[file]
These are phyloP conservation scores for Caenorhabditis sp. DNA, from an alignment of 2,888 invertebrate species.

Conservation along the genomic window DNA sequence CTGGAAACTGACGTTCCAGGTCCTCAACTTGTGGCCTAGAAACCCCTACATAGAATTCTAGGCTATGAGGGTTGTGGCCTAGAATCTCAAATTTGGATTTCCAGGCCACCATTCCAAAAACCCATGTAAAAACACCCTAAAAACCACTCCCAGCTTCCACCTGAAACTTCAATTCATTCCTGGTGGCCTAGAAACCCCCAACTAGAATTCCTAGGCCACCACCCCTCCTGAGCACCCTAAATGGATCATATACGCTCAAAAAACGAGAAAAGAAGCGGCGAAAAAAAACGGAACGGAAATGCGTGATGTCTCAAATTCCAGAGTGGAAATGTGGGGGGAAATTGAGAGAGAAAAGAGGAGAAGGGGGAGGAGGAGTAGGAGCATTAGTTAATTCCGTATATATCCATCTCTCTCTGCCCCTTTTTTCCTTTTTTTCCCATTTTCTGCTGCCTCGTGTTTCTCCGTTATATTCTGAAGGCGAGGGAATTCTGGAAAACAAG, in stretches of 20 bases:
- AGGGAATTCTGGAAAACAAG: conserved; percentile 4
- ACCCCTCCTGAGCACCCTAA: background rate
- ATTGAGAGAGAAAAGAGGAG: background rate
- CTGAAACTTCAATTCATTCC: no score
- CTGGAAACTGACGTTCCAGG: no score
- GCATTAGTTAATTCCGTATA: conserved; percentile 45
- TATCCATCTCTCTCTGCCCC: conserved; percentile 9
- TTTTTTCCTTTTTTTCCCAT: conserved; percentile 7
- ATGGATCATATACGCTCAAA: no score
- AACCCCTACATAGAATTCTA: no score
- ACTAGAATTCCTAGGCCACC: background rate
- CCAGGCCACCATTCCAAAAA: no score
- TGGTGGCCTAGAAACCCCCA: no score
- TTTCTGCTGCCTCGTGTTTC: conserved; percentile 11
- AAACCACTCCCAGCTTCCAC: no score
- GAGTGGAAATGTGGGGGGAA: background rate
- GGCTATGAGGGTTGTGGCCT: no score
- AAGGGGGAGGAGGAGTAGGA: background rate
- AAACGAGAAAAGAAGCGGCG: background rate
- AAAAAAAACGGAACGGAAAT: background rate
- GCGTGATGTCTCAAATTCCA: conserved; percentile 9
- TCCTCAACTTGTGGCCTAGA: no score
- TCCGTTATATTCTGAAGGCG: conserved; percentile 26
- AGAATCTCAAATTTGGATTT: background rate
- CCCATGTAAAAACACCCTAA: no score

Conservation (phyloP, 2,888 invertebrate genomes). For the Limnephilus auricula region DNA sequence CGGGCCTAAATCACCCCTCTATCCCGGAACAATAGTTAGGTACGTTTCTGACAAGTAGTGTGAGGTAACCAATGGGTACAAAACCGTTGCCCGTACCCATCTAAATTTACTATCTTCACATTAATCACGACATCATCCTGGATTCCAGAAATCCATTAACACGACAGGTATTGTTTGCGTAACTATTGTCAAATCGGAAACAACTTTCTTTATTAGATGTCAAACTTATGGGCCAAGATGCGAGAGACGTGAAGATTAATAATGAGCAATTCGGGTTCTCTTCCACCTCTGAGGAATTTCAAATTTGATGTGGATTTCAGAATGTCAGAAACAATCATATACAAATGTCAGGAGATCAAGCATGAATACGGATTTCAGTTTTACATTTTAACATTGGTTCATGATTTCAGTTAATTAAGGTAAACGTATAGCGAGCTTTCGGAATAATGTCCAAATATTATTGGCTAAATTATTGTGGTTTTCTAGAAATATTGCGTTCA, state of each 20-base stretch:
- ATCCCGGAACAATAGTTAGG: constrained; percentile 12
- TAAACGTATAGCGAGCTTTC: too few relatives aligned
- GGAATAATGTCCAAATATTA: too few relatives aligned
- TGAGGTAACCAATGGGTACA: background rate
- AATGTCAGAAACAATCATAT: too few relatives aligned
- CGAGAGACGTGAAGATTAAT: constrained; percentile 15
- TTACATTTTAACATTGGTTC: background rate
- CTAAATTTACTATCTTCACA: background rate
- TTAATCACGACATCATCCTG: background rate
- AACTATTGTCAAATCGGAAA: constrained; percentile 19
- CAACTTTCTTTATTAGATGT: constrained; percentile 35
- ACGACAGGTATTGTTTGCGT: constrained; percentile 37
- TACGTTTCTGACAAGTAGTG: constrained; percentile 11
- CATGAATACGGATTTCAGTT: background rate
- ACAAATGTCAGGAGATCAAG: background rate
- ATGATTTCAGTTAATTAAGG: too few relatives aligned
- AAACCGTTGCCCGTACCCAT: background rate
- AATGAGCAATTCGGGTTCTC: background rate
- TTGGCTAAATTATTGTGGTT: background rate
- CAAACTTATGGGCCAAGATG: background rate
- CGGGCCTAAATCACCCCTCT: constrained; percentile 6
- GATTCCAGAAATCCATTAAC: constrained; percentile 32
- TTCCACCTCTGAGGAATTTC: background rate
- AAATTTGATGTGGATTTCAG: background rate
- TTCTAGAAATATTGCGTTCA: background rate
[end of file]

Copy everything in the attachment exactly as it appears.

These are phyloP conservation scores for Caenorhabditis sp. DNA, from an alignment of 2,888 invertebrate species.

Conservation along the genomic window DNA sequence CTGGAAACTGACGTTCCAGGTCCTCAACTTGTGGCCTAGAAACCCCTACATAGAATTCTAGGCTATGAGGGTTGTGGCCTAGAATCTCAAATTTGGATTTCCAGGCCACCATTCCAAAAACCCATGTAAAAACACCCTAAAAACCACTCCCAGCTTCCACCTGAAACTTCAATTCATTCCTGGTGGCCTAGAAACCCCCAACTAGAATTCCTAGGCCACCACCCCTCCTGAGCACCCTAAATGGATCATATACGCTCAAAAAACGAGAAAAGAAGCGGCGAAAAAAAACGGAACGGAAATGCGTGATGTCTCAAATTCCAGAGTGGAAATGTGGGGGGAAATTGAGAGAGAAAAGAGGAGAAGGGGGAGGAGGAGTAGGAGCATTAGTTAATTCCGTATATATCCATCTCTCTCTGCCCCTTTTTTCCTTTTTTTCCCATTTTCTGCTGCCTCGTGTTTCTCCGTTATATTCTGAAGGCGAGGGAATTCTGGAAAACAAG, in stretches of 20 bases:
- AGGGAATTCTGGAAAACAAG: conserved; percentile 4
- ACCCCTCCTGAGCACCCTAA: background rate
- ATTGAGAGAGAAAAGAGGAG: background rate
- CTGAAACTTCAATTCATTCC: no score
- CTGGAAACTGACGTTCCAGG: no score
- GCATTAGTTAATTCCGTATA: conserved; percentile 45
- TATCCATCTCTCTCTGCCCC: conserved; percentile 9
- TTTTTTCCTTTTTTTCCCAT: conserved; percentile 7
- ATGGATCATATACGCTCAAA: no score
- AACCCCTACATAGAATTCTA: no score
- ACTAGAATTCCTAGGCCACC: background rate
- CCAGGCCACCATTCCAAAAA: no score
- TGGTGGCCTAGAAACCCCCA: no score
- TTTCTGCTGCCTCGTGTTTC: conserved; percentile 11
- AAACCACTCCCAGCTTCCAC: no score
- GAGTGGAAATGTGGGGGGAA: background rate
- GGCTATGAGGGTTGTGGCCT: no score
- AAGGGGGAGGAGGAGTAGGA: background rate
- AAACGAGAAAAGAAGCGGCG: background rate
- AAAAAAAACGGAACGGAAAT: background rate
- GCGTGATGTCTCAAATTCCA: conserved; percentile 9
- TCCTCAACTTGTGGCCTAGA: no score
- TCCGTTATATTCTGAAGGCG: conserved; percentile 26
- AGAATCTCAAATTTGGATTT: background rate
- CCCATGTAAAAACACCCTAA: no score

Conservation (phyloP, 2,888 invertebrate genomes). For the Limnephilus auricula region DNA sequence CGGGCCTAAATCACCCCTCTATCCCGGAACAATAGTTAGGTACGTTTCTGACAAGTAGTGTGAGGTAACCAATGGGTACAAAACCGTTGCCCGTACCCATCTAAATTTACTATCTTCACATTAATCACGACATCATCCTGGATTCCAGAAATCCATTAACACGACAGGTATTGTTTGCGTAACTATTGTCAAATCGGAAACAACTTTCTTTATTAGATGTCAAACTTATGGGCCAAGATGCGAGAGACGTGAAGATTAATAATGAGCAATTCGGGTTCTCTTCCACCTCTGAGGAATTTCAAATTTGATGTGGATTTCAGAATGTCAGAAACAATCATATACAAATGTCAGGAGATCAAGCATGAATACGGATTTCAGTTTTACATTTTAACATTGGTTCATGATTTCAGTTAATTAAGGTAAACGTATAGCGAGCTTTCGGAATAATGTCCAAATATTATTGGCTAAATTATTGTGGTTTTCTAGAAATATTGCGTTCA, state of each 20-base stretch:
- ATCCCGGAACAATAGTTAGG: constrained; percentile 12
- TAAACGTATAGCGAGCTTTC: too few relatives aligned
- GGAATAATGTCCAAATATTA: too few relatives aligned
- TGAGGTAACCAATGGGTACA: background rate
- AATGTCAGAAACAATCATAT: too few relatives aligned
- CGAGAGACGTGAAGATTAAT: constrained; percentile 15
- TTACATTTTAACATTGGTTC: background rate
- CTAAATTTACTATCTTCACA: background rate
- TTAATCACGACATCATCCTG: background rate
- AACTATTGTCAAATCGGAAA: constrained; percentile 19
- CAACTTTCTTTATTAGATGT: constrained; percentile 35
- ACGACAGGTATTGTTTGCGT: constrained; percentile 37
- TACGTTTCTGACAAGTAGTG: constrained; percentile 11
- CATGAATACGGATTTCAGTT: background rate
- ACAAATGTCAGGAGATCAAG: background rate
- ATGATTTCAGTTAATTAAGG: too few relatives aligned
- AAACCGTTGCCCGTACCCAT: background rate
- AATGAGCAATTCGGGTTCTC: background rate
- TTGGCTAAATTATTGTGGTT: background rate
- CAAACTTATGGGCCAAGATG: background rate
- CGGGCCTAAATCACCCCTCT: constrained; percentile 6
- GATTCCAGAAATCCATTAAC: constrained; percentile 32
- TTCCACCTCTGAGGAATTTC: background rate
- AAATTTGATGTGGATTTCAG: background rate
- TTCTAGAAATATTGCGTTCA: background rate